It’s surprising that this collective never received wider acclaim, particularly when you consider they’ve had more members than the masons. For whatever reason, the word never really got out about Piano Magic’s sensational experimental style.

To be clear, you can’t just pick up any record and expect intoxicating dream pop; the band have explored electronic music, post-rock and more gothic styles. Much like new wave legends, Dead Can Dance, they also split male and female vocals depending on the atmosphere of a single track.

If you’re looking to invest time in a particular brand of shoegazey dream pop, you may find yourself disappointed. However, you can’t simply get lost in a Piano Magic track; you have to get lost in their entire discography.

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No-Man

Essential Album: ‘Together We’re Stranger’ (2003)

“Shine your bright light over me // And help me see // I walked on water // I came through slaughter just for you.”

Though it’s less well known, it shouldn’t be too surprising that Steven Wilson pioneered a dream pop act. The prog legend who fronted Porcupine Tree and produced/guested for everybody from Opeth to Pendulum was also the mastermind behind No-Man.

Wilson and vocalist Tim Bowness took the project to its peak in the early 2000s, integrating jazzy and adventurous grooves into their signature soundscapes. Bowness and Wilson’s vocals would often intertwine with the hazy chords, creating an entrancing effect that would envelop the listener.

If that sounds too much like a typical psychedelic side-project, consider that pop magazine Melody Maker once called them ‘conceivably the most important English group since The Smiths’. That should be more than enough indication that these guys are worth a gander.

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Homesick for Space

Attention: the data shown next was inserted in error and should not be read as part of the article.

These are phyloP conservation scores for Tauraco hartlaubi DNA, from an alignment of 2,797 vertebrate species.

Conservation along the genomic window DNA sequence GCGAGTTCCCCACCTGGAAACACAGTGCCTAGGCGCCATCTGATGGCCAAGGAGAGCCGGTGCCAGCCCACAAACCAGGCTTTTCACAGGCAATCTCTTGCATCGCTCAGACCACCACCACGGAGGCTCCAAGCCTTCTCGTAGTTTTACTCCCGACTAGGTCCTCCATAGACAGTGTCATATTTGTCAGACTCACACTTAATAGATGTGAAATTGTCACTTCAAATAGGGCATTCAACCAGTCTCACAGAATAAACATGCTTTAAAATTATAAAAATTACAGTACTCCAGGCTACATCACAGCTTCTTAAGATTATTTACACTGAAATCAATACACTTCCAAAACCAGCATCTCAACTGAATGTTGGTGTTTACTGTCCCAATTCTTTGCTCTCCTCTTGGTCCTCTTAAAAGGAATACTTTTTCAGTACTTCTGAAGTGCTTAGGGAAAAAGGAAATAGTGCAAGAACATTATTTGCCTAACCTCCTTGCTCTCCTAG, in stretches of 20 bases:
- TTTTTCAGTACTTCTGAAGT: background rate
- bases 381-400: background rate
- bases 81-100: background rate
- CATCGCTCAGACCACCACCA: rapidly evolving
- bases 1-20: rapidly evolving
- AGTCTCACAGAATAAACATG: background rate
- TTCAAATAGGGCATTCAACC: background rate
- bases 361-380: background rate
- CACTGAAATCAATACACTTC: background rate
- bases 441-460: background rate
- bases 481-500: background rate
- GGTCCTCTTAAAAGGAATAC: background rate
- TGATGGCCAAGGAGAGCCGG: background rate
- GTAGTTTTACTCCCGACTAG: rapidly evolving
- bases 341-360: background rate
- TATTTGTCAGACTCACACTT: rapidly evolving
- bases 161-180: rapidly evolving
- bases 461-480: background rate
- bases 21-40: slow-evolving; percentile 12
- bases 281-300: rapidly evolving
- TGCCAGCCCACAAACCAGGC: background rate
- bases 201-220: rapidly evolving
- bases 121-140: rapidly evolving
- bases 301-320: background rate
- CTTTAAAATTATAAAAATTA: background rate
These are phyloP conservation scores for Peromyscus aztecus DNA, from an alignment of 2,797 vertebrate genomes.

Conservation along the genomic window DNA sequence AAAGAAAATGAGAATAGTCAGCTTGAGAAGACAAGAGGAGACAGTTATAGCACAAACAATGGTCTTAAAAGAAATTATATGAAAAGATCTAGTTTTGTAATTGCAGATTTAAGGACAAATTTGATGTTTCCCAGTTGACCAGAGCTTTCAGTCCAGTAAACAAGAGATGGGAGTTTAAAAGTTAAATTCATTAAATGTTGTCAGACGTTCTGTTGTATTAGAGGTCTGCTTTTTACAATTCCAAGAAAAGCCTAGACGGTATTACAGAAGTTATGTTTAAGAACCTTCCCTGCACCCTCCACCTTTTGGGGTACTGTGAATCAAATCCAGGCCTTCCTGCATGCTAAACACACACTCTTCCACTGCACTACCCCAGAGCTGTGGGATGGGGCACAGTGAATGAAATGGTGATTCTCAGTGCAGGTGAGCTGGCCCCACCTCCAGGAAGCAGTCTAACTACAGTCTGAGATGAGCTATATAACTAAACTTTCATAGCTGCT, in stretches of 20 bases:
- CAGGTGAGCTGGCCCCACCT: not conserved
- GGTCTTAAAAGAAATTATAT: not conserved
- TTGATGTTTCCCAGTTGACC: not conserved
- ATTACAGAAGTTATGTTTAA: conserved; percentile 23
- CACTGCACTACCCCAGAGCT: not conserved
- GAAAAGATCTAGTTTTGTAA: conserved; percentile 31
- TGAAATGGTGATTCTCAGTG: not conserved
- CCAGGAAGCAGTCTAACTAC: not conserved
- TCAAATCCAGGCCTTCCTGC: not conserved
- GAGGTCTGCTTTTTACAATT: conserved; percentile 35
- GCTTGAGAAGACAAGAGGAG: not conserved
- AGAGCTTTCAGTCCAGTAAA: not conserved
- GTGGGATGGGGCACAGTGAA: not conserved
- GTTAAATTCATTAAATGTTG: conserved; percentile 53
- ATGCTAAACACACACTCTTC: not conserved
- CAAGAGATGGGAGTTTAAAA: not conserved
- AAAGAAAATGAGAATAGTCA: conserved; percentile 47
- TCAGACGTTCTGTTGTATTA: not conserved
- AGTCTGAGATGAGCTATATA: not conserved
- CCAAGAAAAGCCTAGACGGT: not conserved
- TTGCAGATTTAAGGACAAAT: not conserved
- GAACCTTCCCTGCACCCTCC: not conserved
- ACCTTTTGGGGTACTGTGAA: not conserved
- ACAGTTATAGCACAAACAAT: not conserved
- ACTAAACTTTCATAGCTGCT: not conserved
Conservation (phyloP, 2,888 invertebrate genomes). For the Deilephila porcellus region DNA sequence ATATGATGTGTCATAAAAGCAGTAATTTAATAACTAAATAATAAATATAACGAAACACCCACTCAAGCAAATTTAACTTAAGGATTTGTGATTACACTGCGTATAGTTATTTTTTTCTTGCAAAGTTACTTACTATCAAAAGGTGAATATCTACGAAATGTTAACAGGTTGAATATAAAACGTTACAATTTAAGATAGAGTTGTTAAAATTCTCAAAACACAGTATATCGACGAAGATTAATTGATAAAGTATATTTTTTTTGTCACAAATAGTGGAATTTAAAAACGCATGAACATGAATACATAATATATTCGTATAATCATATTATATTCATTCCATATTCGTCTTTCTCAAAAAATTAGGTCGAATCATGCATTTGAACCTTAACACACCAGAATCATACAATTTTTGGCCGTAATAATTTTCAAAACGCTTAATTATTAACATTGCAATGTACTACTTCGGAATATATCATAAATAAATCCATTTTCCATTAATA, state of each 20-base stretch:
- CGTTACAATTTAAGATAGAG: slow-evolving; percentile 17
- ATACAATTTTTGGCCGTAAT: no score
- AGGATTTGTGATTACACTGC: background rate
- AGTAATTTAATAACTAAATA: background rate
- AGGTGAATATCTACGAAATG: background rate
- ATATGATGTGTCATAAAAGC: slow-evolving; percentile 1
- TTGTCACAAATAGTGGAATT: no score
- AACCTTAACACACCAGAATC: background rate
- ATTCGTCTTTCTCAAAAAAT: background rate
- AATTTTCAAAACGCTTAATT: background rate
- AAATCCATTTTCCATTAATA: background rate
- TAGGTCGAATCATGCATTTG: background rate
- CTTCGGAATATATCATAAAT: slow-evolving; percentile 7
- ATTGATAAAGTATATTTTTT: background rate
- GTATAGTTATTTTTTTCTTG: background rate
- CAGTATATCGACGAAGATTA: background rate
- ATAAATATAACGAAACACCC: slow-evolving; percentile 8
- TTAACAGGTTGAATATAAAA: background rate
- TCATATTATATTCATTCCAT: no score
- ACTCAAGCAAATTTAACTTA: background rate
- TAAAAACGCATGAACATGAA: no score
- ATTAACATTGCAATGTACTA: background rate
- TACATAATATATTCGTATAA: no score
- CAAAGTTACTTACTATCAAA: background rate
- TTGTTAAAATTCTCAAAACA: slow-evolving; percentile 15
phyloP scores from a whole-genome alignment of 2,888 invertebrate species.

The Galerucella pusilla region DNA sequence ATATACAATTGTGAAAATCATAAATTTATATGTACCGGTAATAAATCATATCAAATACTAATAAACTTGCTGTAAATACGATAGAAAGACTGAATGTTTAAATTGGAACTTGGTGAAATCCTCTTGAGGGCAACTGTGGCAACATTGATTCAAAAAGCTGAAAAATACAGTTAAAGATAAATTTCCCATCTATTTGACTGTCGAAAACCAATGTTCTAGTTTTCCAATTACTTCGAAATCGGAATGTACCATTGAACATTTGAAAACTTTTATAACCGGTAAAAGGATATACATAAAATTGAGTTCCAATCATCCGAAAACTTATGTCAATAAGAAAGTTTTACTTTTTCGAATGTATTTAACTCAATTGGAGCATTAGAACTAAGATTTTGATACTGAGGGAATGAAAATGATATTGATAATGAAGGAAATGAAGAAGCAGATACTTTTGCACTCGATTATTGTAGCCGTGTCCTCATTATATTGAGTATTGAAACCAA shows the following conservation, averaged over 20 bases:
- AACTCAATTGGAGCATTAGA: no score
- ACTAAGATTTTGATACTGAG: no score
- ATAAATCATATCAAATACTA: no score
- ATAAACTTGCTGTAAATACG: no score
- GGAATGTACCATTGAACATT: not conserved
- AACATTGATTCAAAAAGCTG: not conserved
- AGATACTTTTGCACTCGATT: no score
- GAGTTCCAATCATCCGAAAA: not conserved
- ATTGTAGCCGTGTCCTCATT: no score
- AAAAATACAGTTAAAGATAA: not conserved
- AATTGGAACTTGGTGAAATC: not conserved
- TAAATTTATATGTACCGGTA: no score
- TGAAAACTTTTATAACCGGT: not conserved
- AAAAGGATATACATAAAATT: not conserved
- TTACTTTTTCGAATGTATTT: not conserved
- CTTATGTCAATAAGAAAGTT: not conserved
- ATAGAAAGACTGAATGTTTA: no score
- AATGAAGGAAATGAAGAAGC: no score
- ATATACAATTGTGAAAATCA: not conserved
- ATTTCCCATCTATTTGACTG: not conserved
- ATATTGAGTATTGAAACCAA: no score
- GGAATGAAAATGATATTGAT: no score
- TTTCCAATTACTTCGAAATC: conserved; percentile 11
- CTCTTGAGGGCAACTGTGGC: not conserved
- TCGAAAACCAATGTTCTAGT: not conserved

Essential Album: ‘Unison’ (2003)

“Dreaming of waterfalls landing in my mouth // I can still taste you on my tongue // When I awoke to watch you dress from the corner of my eye.”

The least well known of the five acts on this list and probably the saddest, Homesick for Space combined wailing guitars with mellow synths and wispy vocal hooks. Rooted in screamo, the New York band later preferred to convey emotional intensity in a more subtle way.

The band evolved significantly from their heavily emo-inspired self-titled EP. Their sound always had a dreamy undercurrent but never fully delved into building walls of sound until their debut LP ‘Unison’.

In fact, you’re likely to never hear a band as controlled with their build-ups as Homesick for Space. The vocals will be hit or miss for some people – they were mercilessly mopey in truth – but the crescendos on ‘Unison’ remain a wonder to behold, intensely cathartic bursts that will make you question why on earth the band never fared better.

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Are You Still Awake?

The ability to transport a listener whilst making music that is, in essence, pop is not easy. What the five bands above have in common is an affinity for both melody and tone, something that artists and critics have often tended to separate.

Dream pop is a testament to the wondrous potential of contemporary music. If anything, hazy production styles are even more popular now a decade on.

Who else would you recommend from the 2000s, though?

Comment below.